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  • alexms
    Love rating 8
    alexms said

    The thing about a Mansion Tax is that many (not all) mansions are also historic monuments and one could reasonably argue that occupants of all listed buildings, from mansion to cottage, are spending their taxed income to maintain our heritage for the nation. to charge them extra, in what could also be termed Bitterness Tax, for the privilege, seems both political and destructive unless it is offset by measures to reward the owners for maintaining our heritage - assuming we care about our heritage.

    Without 'doing the maths', I suspect that making maintenance of listed buildings offset-able against tax would end up costing far more than expected. Of course, we don't know how much the mansion tax would be, so it could still break even - financially.

    What would be a good idea and would in effect come to a more efficient version of the same thing would be a property tax that linked floor space to occupancy rates; there are countless houses throughout the UK that are practically empty, usually where older people 'empty-nest' in the family home, often while it falls down around them. This should be taxed into oblivion.

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  • Supercal
    Love rating 3
    Supercal said

    Hopefully for the last time let's kill this canard about 'tax relief'. It is tax deferment. Pensions are not 'tax free' either. They have no more priviliged tax status than ISA's which for the vast majority of 20% taxpayers are a better bet.

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  • nikwilson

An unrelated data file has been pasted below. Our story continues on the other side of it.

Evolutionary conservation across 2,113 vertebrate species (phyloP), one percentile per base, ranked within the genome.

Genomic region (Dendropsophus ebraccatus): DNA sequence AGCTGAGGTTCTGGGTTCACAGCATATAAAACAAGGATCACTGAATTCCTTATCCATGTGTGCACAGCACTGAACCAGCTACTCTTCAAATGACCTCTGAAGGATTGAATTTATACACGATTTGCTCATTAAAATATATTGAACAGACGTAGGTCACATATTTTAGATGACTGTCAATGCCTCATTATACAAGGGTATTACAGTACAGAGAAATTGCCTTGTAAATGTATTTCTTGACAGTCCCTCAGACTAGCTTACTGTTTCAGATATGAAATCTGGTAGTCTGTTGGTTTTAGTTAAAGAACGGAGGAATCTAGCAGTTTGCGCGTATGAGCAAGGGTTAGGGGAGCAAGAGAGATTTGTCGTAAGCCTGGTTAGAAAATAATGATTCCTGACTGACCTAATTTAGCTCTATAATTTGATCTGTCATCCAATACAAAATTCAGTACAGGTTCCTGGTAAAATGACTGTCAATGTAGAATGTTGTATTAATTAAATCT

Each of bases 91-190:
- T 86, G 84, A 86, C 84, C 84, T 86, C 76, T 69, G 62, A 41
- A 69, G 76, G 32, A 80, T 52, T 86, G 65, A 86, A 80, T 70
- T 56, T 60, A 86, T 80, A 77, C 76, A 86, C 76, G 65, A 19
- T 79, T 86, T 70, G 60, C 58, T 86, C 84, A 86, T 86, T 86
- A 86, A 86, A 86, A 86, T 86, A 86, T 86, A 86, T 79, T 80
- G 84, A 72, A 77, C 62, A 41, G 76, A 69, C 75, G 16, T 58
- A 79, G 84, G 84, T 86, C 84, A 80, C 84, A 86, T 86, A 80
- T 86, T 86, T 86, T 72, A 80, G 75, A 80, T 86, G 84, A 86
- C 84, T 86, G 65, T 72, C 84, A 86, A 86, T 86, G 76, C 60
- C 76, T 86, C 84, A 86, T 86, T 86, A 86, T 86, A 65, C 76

Love rating 0
    nikwilson said

    Come on Ed, show us all how on a salary of £70k you can get £33.33k of tax relief into a pension as you state in your artical by paying in £83.33k gross. A bit of a challenge, but I am sure you must have your research to hand that made you make such a claim.

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  • heigham
    Love rating 0
    heigham said

    My view is that the limit of annual contributions should be set at a level that would cover person to attain a pension of the average wage at retirment date by making regular contributions throughout their working life. I have not yet done any proper calculations, but it would mean a reduction of the limit to less than £30,000 pa, probably less than half.

    The target should be to encourage everybody to start and continue pension contributions throughout their working lives. The current limits in place mean that only the wealthy can make use of the Tax planning elements, while the ordinary person looks at the unimaginable contributions and thinks it is not even worth starting. That has ot change.

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  • nosbort
    Love rating 160
    nosbort said

    It is almost inevitable that various pension tax relief changes will be introduced to 'save the government money' but don't forget that the entire justification for taxing pensions when paid is that the money is saved without tax in the first place. Any increase in the taxation on pension savings will destroy this tenuous logic and we should all do 2 things. 1) stop putting money into the government's piggy bank known as 'pension Savings' 2) start lobbying our MPs and others to point out that if they tax it on the way in then it must not be taxed on the way out.

    All in all, yet another perfect demonstration of why pensions are not a good place to save.

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  • misswolves
    Love rating 3
    misswolves said